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John "lakewood" Fegyveresi

Tuesday, January 31, 2017

Defining Home

My Pennsylvania "Goat-Path"

For almost 8 years while attending graduate school, I called State College Pennsylvania my "home". I lived in the same tiny one-bedroom apartment for those entire 8 years, and settled in nicely to life there.  Before that, I lived for over 10 years in Ohio, calling Cleveland my home. Going back even further, I spent 17 years of my life outside of Rochester New York, in the small suburb of West Webster....calling it, "home".

But, starting last year, and for the first time in my life, I had started to feel somewhat "homeless".  My new job and living situations were complicated and required a lot of commuting back and forth between multiple cities and states. In addition, between field deployments and lab deployments, I never really had a sense of "home" any longer.  I hadn't really noticed it at the time, but slowly I began to realize that I just didn't feel settled anywhere just yet.  I was constantly driving back and forth between Vermont and Massachusetts...and living between two apartments. I loved both places immensely, but would often ask myself, which one was really my home?  Certainly most of my "stuff" (junk really), was in my small VT place, and I was spending more days a week there....but my heart was in MA, with my other half. Long distance commuting is hard.  I took me months to get all of my telework arrangements finalized, but only recently have I finally been able to slowly decrease the number of days I spend in VT...and actually spend at least 5 nights a week in MA.

Throughout all of this though, one thing has remained fairly constant.  My running.  Whether in VT or MA, I do my best to get out and run on the roads and trails around me.  It didn't take long to establish my standard routes in both places either. My "usuals", as I like to call them.  Oh tonight I'll do the "Quechee Loop w/Bypass" and then tomorrow the "Auburndale Loop".  You know those routes...I'm sure you have them too.  The ol' stand-bys.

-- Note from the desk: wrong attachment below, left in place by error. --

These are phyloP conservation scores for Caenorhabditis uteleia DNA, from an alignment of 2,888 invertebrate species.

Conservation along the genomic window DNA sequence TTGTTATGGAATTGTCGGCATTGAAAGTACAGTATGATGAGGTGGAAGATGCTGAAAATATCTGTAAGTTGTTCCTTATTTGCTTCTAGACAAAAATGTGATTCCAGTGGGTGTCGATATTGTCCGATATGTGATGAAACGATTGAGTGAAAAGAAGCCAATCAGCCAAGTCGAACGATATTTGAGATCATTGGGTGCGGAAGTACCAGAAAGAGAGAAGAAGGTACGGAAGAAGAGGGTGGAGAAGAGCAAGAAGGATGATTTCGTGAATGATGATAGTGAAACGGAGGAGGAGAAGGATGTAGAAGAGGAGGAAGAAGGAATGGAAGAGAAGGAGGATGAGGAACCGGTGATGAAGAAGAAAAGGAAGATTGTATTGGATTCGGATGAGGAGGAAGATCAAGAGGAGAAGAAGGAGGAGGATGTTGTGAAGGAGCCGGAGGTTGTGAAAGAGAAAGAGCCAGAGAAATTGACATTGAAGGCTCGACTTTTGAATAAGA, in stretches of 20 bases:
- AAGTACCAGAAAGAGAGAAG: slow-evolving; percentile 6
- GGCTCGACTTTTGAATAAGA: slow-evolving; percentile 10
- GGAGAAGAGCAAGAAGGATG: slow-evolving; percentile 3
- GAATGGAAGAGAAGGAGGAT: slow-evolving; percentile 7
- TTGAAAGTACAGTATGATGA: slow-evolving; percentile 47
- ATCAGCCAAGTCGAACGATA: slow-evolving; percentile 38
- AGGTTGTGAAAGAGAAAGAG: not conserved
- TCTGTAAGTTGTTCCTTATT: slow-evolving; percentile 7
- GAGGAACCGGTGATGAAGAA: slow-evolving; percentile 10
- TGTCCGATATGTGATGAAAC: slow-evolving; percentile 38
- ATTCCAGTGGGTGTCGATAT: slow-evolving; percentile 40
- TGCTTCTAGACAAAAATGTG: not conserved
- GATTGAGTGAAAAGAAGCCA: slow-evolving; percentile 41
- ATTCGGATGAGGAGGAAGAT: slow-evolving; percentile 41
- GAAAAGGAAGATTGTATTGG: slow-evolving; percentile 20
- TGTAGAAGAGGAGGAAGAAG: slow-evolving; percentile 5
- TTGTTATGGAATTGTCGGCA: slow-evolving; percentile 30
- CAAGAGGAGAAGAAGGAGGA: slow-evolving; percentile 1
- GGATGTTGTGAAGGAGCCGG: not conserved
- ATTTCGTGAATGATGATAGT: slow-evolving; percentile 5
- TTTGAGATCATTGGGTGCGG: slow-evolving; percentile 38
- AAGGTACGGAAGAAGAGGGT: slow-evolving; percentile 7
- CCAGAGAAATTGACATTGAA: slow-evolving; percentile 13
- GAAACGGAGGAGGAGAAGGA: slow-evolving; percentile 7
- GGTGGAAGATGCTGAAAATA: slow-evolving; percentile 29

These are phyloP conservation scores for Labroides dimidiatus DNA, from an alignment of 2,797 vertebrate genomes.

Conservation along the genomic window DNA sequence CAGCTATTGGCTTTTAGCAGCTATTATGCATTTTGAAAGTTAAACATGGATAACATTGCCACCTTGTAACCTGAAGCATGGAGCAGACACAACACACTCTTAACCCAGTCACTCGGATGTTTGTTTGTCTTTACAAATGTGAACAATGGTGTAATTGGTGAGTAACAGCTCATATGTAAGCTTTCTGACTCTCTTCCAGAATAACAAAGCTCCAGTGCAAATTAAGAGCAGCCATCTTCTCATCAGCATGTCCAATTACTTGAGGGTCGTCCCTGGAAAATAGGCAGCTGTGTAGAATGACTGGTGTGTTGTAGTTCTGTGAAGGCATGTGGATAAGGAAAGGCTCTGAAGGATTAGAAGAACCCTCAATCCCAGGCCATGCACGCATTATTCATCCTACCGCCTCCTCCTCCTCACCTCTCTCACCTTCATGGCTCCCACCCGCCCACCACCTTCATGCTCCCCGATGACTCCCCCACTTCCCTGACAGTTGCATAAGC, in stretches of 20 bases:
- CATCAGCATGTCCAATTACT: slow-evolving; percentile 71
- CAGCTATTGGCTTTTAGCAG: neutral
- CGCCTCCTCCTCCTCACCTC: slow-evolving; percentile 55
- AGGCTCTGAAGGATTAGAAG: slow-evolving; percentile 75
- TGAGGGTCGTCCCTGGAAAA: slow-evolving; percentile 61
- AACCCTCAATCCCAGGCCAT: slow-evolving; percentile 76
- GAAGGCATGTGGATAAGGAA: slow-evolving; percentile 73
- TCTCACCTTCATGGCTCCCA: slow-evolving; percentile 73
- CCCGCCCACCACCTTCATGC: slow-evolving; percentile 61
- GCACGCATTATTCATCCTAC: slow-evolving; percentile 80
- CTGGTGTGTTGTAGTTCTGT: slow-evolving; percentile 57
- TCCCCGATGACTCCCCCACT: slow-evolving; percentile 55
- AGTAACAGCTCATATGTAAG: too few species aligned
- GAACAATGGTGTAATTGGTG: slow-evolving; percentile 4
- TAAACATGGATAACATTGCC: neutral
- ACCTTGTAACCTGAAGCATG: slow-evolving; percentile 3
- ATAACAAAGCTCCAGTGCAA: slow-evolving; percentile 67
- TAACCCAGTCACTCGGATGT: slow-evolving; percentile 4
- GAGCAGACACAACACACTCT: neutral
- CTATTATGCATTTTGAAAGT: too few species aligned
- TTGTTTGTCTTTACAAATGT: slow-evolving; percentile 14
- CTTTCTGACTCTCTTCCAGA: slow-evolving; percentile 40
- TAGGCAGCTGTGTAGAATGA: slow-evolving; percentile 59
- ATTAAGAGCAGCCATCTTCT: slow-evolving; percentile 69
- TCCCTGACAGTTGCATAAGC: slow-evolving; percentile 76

When I was in State College, I had my absolute stand-by route. The Out-n-Back on the bike bath past the golf course. No matter how rough of a day I had, I always knew that if I did my out-n-back down the trail past the golf course, that things were going to be just fine. It was on this little trail, that my true sense of "home" was realized. It was also on this trail where I would settle my mind and tackle the tough questions that were bothering me...particularly related to my thesis.  Many sections of my dissertation were pondered and sorted-out in my head over the course of my little out-n-back.  Sure I had other trails and roads that I ran often too, and I definitely spent countless hours in Rothrock State Forest, but this one was my "old friend".  It was also along this route that I would see that little path that veered off at mile 2 into the woods, that became affectionately known as my "goat-path". I wrote an entire post about that little path, and about the one day that I finally decided to explore it.


My little Out-n-Back in Pennsylvania.


Recently, as I was at about mile 2 of my run outside my home near Boston the other day, something interesting happened. I noticed that little root that I always see on the turn by the river.  Then I anticipated the rotting board on the little foot bridge over the creek. On my way round the turn by the park bench, I stepped up over that big rock that just sits so awkwardly there.  On the loop turn near the end of the cul-du-sac, I stopped to peer out at "Fox Island" sitting so perfectly in the middle of the Charles River.  Then I made the turn up that bugger-of-a-hill by the swamp and towards the road, being careful of that spot on the trail with the gnarly roots.  On my way down River Street, I passed that silly house with the weird statue, and then topped it all off with my favorite 1-mile mini-loop: "Dolan Pond Loop"...

Somewhere along the line, over the past 18 months, I had finally found my new "stand-by". It just sort of happened. I smiled as I made my way through this run, with a strange sense of contentment, as I just knew, somehow, that this was to be my route. It was the first time in all of the chaos of moving and commuting and post-grad-school life, that I felt I was finally home.  

The next night I went out and re-ran the loop again, just to see the feeling was ephemeral, or if it was in fact genuine. I was elated that the feeling had not diminished. 

My wee-little Auburndale Loop had become my new...."old friend".

My ol' friend

Looking out at Fox Island through the brush along the edge trail

Fox Island seen from above

Another view of the Charles River

That "soft" part of the trail

The fun "root hop" section along the river's edge

The smell of pine needles always gets me here

The hidden little foot bridge over the creek

And good ol' Dolan Pond Loop - which I've done over 50 times now.


1 comment:

Tara said...

Great post! I can relate to the feeling of not having a home, or not being sure where "home" really is, and to the joy of finding a new "old friend" running route. (Right now it's Millbrook Marsh for me.)